A showcase of early Futurist architecture from 1907, the State Darwin Museum, set back on Valivola Ulitsa in the Akademicheskaya region, is devoted to our natural history. This it presents as an evolving progression from ferns, to animatronic dinosaurs and then onto ourselves, Homo Sapiens. This museum, in fact, represents the first one to promote Darwin’s theory of evolution.
This venue boasts another distinction: for 55 years the museum has been the only scientific establishment to open its doors to followers of Russia’s own Bigfoot cult. Each month, members of the International Centre for Hominology gather there to discuss their latest publications, the results of their field trips and to chew over their pet theories as to unknown-to-science ape-men.
Global man-ape Rumours
Last November (2015) the publication Newsweek assigned a special 100 page edition to what it called ‘the greatest and most controversial legend on earth’–Bigfoot.
The prominence of North America’s Bigfoot (or Sasquatch, to give it its Native American name) can obscure the fact that stories of something similar–hairy bipedal man-like apes–have long haunted the imaginations of many parts of the world.
Indeed, before that the Abominable Snowman of the Himalayas had already made headlines courtesy of climbing expeditions to the area. The big game hunter Peter Byrne was sheltering in a cave in Arun Valley in Nepal on a hunt for the snowman in 1959. A messenger brought him a letter from his financer, the entrepreneur Tom Slick, which told him to drop the hunt and make his way to Willow Creek, USA where there was talk of something similar–Bigfoot no less. Thus the two legends–not so obvious in their similarity–became fused in the eyes of the media (Sykes, p-51).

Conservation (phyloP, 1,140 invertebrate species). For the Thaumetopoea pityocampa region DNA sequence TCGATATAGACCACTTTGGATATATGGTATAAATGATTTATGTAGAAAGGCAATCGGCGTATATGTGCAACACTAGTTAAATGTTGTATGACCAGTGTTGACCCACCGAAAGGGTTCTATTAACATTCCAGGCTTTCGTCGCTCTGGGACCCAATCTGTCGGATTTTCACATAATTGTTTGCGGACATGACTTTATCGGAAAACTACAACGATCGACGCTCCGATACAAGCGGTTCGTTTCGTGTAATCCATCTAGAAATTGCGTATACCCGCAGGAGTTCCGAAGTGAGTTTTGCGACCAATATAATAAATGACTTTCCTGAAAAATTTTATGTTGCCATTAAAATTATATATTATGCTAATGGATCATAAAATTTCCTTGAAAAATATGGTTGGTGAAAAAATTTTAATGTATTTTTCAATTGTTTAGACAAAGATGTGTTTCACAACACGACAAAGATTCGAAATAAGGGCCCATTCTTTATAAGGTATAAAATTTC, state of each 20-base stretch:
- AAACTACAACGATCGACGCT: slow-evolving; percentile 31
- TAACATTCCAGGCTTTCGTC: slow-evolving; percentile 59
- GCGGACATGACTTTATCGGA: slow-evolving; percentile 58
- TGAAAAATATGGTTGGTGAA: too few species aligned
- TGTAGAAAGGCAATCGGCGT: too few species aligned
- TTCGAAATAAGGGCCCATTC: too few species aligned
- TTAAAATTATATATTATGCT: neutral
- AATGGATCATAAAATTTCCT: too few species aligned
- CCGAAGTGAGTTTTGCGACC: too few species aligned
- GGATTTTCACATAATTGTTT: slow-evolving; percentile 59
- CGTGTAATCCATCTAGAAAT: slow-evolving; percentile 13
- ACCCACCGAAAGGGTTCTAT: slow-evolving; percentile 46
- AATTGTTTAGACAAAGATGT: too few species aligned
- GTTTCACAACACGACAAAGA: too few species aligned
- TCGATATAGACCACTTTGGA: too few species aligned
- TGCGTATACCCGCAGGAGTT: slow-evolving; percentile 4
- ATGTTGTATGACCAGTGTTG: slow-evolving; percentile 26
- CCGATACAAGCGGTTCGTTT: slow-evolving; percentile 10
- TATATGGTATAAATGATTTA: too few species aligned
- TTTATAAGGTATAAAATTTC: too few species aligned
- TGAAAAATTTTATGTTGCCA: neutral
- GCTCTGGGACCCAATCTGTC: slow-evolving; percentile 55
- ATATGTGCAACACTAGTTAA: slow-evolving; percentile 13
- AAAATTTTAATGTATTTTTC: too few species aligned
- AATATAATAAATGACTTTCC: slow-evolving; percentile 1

Australia too has its Yowie, spoken of by the aboriginal people and dubbed by the white immigrants ‘the big Hairy fella’. The mountains of Southern and Central China has, for 2,000 years, been the scene of similar reports of a Wildman which they call the Yeren. This even prompted a study by the prestigious Chinese Academy of Sciences in the 1960s.
Then over in the swampland of Sumatra, the West Indonesian Island there is talk of Orang Pendek. This is another hairy human-like ape, but in this case one of diminutive stature (his name means ‘little man’). The tracks he leaves resemble those of a seven year old child, but wider.
It would not be until 1910 that the first westerner remarked over one, and then in 1923 a Dutch hunter found himself unable to fire at one, so human did it appear.
Since 1994 the British travel journalist Deborah Matyr has become something of an advocate for the creature. Having seen the thing several times herself she is a believer and has organised field trips to the tropical forests to locate it (Doncaster and Holland, p’s–174-176).
Russia, along with former countries of the Soviet Union, is not left out in any of this. Here there is a tradition of wood goblins stretching back centuries, and some more modern accounts which bear a similarity to the Himalayan yeti. The preferred term here is the one used by Mongolians to talk about their wild man–the Almasty.
Testimonies and Traces
Before we chalk all this down to folk-tales though, there remain a perplexing array of cases where such beings put in appearances and make marks before bemused, and credible, spectators.